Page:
This startup helps women make bank while tapping into the mainstream

A new fintech startup is looking to revolutionize the payments industry with the first-ever direct sales force made up of women.

Park Place Payments launched after announcing it raised more than $1 million in seed funding.

"At Park Place Academy we train women across the country to sell in their zip code,” said Park Place Payments CEO Samantha Ettus to FOX Business’ Maria Bartiromo  on Wednesday. “Once they have the sales skills, it’s really all about relationship building.”

“These are relationships they’ve already had,” she added. “They have relationships with their dentists, their toy store, their bookstore, with everyone in their community including their hair salons… You’re helping mainstream at the same time as you’re making a lot of money,” she explained.

Park Place Payments is tackling two industry points. In an industry first, it has established a financial services career path within direct sales for those who want to reenter the workforce. The company is also transforming a stagnant $8 billion payment processing industry historically plagued by massive churn, dated technology and a lack of pricing transparency.

Park Place Payments provides small businesses with point of sales next generation technology, pricing consistency, and premium customer service led by women who previously did not have a profitable career path when reentering the workforce, Ettus said.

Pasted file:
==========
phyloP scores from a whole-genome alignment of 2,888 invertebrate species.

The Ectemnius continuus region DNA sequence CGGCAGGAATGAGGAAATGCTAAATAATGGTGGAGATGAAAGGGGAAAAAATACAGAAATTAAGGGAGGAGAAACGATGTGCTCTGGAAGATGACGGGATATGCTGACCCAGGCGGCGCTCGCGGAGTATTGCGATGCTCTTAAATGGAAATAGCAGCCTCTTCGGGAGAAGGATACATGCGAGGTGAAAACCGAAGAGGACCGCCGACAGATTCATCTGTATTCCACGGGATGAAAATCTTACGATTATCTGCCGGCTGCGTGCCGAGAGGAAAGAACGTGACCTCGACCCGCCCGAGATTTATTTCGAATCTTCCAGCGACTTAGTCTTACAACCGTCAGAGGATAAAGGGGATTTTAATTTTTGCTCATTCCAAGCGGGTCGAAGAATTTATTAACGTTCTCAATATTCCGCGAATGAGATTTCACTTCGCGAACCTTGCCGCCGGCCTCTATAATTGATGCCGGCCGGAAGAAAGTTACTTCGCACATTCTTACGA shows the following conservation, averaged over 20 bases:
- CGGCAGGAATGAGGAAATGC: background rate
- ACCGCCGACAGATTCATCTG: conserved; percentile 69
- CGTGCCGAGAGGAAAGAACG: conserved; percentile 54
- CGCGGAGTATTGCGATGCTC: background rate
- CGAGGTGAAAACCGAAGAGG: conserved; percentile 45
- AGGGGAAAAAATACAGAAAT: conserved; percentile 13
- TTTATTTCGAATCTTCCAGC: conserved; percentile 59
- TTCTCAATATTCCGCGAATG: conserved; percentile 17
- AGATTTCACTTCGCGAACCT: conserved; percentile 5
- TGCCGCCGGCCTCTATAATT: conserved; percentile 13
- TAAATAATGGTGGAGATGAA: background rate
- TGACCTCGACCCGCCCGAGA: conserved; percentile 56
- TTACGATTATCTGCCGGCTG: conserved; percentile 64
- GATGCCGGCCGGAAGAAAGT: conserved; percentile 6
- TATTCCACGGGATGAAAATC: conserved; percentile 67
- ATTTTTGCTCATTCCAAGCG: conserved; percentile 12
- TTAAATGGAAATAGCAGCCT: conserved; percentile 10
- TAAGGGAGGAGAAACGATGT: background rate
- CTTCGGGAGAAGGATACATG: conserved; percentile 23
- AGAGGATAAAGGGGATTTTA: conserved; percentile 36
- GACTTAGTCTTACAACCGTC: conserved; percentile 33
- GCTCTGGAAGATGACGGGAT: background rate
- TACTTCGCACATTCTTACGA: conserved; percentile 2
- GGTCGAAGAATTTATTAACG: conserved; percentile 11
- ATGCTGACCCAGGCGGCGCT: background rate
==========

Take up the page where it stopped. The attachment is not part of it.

“These are women who have formerly been on the sidelines in this untapped labor force of women who only maybe had alternatives like selling makeup and skincare to their friends and now they’re selling financial services in their communities,” she said.


According to a Center for Talent Innovation study, 90 percent of women who left their jobs to either raise families or for other personal reasons want to reenter the workforce yet face daunting odds. More than 50 percent are unable to ever secure a full-time position again and most fall into stereotypical female direct sales industries like jewelry and makeup, in which they are generally paying to sell products vs. creating capital for themselves.

“What we found is that all of the merchants and owners are desperately seeking transparency and this industry has been acting a lot more like the used car sales industry, where everyone’s charging a different rate, there’s all these different fees, so we’ve brought transparency through the sales force of professional women who are incredible,” Ettus said.

“I was really focused on getting a really diverse group of investors, so we wanted people of color and we wanted more than half women and we got there,” she added.